I am delighted that the kindness outweighs the arrogance, ignorance and idiocy by quite a factor. Let’s face it: the road system would be a hell of a lot more dangerous were this balance to reverse.

I leave you with a question to ponder:

Are you doing your bit?

It is important to maintain your driving practice between driving test attempts

In my years as an instructor I have never heard anyone say that they would like to take more than one driving test. Who would? For some people though this is the reality.

Whereas I sympathise with anyone who fails a driving test it has to be recognised that this is what happened. On the day you did not perform well enough so the examiner had no choice but to fail you and provide a full explanation as to why.

The most successful strategy for maintaining and improving your driving standards between driving tests has to be to maintain the frequency of your driving lessons. No driving instructor is going to disagree with this statement but many pupils do.

All too frequently lessons are cancelled by a formerly reliable pupil for a myriad of reasons. Would you believe that they are not available at any other time on any other day either? Neither do I!

Your instructors are not just trying to make a living (which they have to by the way, being self-employed right now is no fairy tale existence) they genuinely have your best interests at heart. I know from experience that pupils who do maintain the frequency of their driving lessons between attempts at their practical driving test are more likely to pass at the second attempt.

Do you work weekends?

The issue of working weekends can be contentious amongst driving instructors. Well some of us anyway. Most are laid back enough to live and let live. Franchised or not we are all individual self-employed bods who do our own thing.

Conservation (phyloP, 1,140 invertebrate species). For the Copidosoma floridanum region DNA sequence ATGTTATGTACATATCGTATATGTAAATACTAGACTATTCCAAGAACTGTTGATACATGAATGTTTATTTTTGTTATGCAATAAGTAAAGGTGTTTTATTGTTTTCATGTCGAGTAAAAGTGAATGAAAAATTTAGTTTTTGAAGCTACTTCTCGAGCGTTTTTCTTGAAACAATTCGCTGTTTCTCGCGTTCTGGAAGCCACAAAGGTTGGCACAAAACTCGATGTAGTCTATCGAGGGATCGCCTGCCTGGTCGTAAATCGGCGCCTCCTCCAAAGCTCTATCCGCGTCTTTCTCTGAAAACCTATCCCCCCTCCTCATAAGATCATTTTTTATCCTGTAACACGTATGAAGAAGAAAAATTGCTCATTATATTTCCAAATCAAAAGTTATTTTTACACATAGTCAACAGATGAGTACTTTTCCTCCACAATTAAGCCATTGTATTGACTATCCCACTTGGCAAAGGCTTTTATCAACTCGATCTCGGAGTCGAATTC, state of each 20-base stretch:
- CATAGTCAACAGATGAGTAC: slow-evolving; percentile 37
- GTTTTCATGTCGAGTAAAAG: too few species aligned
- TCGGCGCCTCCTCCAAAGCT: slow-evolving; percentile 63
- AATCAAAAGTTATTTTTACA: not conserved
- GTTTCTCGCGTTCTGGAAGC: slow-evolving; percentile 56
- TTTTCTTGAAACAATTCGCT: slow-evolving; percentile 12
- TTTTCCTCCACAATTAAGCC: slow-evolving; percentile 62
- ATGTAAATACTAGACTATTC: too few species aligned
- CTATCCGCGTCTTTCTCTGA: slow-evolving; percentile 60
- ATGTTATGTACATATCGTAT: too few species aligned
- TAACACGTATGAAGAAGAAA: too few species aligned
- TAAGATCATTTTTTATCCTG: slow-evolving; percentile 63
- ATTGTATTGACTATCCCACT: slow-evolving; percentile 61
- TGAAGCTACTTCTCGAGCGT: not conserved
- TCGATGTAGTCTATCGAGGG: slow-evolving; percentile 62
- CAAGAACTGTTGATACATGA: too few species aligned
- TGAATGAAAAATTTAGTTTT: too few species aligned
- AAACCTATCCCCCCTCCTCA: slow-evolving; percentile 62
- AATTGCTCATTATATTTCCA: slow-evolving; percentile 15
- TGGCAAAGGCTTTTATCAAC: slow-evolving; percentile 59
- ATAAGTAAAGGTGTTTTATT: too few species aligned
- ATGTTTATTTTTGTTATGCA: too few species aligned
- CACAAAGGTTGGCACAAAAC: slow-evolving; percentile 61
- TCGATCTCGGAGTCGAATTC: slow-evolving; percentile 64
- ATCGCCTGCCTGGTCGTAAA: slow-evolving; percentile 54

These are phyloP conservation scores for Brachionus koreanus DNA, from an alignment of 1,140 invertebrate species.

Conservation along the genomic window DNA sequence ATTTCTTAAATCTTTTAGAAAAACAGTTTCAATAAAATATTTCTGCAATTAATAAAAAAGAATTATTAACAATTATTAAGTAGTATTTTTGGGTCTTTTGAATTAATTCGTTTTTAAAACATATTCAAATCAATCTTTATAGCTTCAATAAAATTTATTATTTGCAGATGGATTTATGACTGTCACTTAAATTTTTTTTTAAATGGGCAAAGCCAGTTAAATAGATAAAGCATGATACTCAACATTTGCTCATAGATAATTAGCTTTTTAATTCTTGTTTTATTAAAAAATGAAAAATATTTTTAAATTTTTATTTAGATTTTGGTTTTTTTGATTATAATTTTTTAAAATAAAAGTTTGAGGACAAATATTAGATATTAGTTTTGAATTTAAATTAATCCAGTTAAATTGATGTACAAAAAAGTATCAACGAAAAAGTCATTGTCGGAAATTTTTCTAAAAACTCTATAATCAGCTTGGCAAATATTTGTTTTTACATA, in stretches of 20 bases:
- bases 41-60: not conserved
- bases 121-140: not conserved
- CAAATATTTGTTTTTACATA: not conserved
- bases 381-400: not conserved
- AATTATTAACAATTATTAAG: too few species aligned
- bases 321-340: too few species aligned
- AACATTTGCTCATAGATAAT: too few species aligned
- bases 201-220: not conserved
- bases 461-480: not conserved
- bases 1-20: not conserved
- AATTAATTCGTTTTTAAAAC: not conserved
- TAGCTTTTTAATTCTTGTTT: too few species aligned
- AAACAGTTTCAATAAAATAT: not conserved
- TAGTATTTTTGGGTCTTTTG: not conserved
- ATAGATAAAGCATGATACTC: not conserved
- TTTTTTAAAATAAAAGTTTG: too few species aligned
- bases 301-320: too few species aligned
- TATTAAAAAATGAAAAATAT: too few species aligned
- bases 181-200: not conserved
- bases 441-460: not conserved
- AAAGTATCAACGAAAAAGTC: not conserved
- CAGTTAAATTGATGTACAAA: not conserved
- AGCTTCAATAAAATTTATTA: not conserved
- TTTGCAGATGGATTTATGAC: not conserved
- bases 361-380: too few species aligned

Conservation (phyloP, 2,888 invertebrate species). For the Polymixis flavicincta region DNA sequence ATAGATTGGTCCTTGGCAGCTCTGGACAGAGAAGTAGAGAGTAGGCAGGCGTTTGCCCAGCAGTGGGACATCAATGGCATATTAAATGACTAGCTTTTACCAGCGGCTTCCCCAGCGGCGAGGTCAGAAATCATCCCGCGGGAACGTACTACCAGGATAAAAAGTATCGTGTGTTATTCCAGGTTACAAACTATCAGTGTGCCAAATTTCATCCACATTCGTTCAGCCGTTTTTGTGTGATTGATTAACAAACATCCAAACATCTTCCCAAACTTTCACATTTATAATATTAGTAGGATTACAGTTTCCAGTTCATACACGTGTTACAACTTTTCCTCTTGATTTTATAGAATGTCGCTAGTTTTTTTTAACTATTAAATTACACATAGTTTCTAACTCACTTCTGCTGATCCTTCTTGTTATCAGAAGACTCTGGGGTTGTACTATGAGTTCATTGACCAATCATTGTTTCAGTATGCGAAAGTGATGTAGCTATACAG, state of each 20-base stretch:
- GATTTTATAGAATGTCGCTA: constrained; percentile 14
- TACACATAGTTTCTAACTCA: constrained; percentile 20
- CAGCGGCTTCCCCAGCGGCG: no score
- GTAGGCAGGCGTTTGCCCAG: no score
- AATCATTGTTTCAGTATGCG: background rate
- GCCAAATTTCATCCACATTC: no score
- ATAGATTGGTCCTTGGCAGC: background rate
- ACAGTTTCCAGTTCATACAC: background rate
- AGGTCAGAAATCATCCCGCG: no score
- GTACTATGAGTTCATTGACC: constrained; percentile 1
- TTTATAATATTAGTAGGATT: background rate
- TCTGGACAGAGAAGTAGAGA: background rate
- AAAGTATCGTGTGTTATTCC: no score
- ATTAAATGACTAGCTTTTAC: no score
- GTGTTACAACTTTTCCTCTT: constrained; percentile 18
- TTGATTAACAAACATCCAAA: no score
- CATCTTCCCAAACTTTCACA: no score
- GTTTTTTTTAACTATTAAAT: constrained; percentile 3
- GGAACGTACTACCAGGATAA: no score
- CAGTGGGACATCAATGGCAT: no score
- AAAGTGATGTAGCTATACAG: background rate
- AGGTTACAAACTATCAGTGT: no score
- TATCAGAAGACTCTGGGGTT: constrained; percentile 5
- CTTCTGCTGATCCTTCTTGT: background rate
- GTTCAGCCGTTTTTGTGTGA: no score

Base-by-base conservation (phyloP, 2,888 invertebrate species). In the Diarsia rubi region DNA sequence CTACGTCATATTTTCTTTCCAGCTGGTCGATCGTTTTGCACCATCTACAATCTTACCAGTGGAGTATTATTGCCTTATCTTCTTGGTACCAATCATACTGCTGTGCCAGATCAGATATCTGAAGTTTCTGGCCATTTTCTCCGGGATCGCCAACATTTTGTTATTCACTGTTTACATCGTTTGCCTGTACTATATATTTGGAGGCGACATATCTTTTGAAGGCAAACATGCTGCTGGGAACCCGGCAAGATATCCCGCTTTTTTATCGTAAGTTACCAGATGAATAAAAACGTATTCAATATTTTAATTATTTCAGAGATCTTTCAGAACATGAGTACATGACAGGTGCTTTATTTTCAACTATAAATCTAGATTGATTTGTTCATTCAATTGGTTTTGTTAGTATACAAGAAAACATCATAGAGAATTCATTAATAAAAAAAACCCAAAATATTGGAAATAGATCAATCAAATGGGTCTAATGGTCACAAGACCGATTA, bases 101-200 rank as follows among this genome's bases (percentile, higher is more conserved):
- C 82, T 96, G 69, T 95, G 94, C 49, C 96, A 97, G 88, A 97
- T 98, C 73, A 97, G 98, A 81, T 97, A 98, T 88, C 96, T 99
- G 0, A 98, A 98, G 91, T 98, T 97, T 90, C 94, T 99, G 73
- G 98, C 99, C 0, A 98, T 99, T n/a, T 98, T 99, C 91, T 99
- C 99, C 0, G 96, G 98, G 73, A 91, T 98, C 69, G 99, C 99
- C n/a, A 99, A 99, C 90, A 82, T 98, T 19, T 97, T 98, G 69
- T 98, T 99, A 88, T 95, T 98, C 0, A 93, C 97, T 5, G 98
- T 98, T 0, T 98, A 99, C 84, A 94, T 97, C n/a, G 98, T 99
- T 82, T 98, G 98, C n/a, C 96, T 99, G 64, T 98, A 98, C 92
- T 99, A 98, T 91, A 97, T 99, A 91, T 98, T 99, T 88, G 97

The issue for me is that I have never wanted to work weekends but because of necessity I was in a position of needing to for years. I used to work seven days a week. Not full days at the weekend but I regularly had folk booked in seven days. Then I dropped to six and for over twelve months now I have been rejoicing in merely working a five day week. To be honest, I worked seven days for so long I am still not accustomed to having weekends off.

As you can see from the Availability page on my website I hardly work standard office hours. I feel like I definitely do my bit, but not at the weekends.

Having said that you may see me out at the weekend with the roof sign on. It can happen. Whereas I will not answer the telephone to a new pupil and book them in for weekend lessons; there is the odd case of an existing pupil who can no longer make their regular time due for example to a change in working circumstances. Sometimes I let them go. “Sorry, don’t work weekends”. This has happened. I am not without sympathy though for the pupil who has attended quite a few lessons regularly and suffers a change in circumstance. It has happened, and probably will again, where I will offer the option of a weekend lesson to help them out.

The secret is that I have to offer the option. Asking is pointless!

If I stall on my driving test will I fail?

I cannot even estimate the number of times that pupils, especially those with a driving test already booked, have asked me the; “If I stall on test” question.

A driving test examiner will not fail you just because you have stalled the engine. I do not care what you have heard or which of your acquaintances has given you this information. You will not be failed just for stalling.

Please allow me to offer you a thought: we are approaching a traffic light controlled junction very slowly and the lights change to green shortly before we would have stopped. You bring the clutch up and whoops, stall the engine. Now I may be wrong here (I am not) but the car is still rolling slowly in its intended direction of travel, you still have a green light, and nobody has died! You feel a bit daft but apart from that there is no injury.

It is worth mentioning at this point that the examiners are trained to judge each fault on its own merit. Not to take a more holistic overview at the end.

If your car is still moving

My advice to pupils in this situation is to restart the engine while the car is still moving forwards and carry on as if nothing had happened. If you can manage this then as far as the examiner is concerned nothing significant actually has. In this situation it is unlikely that the examiner will record a fault and even if they do it will be a driving fault.

If your car is stationary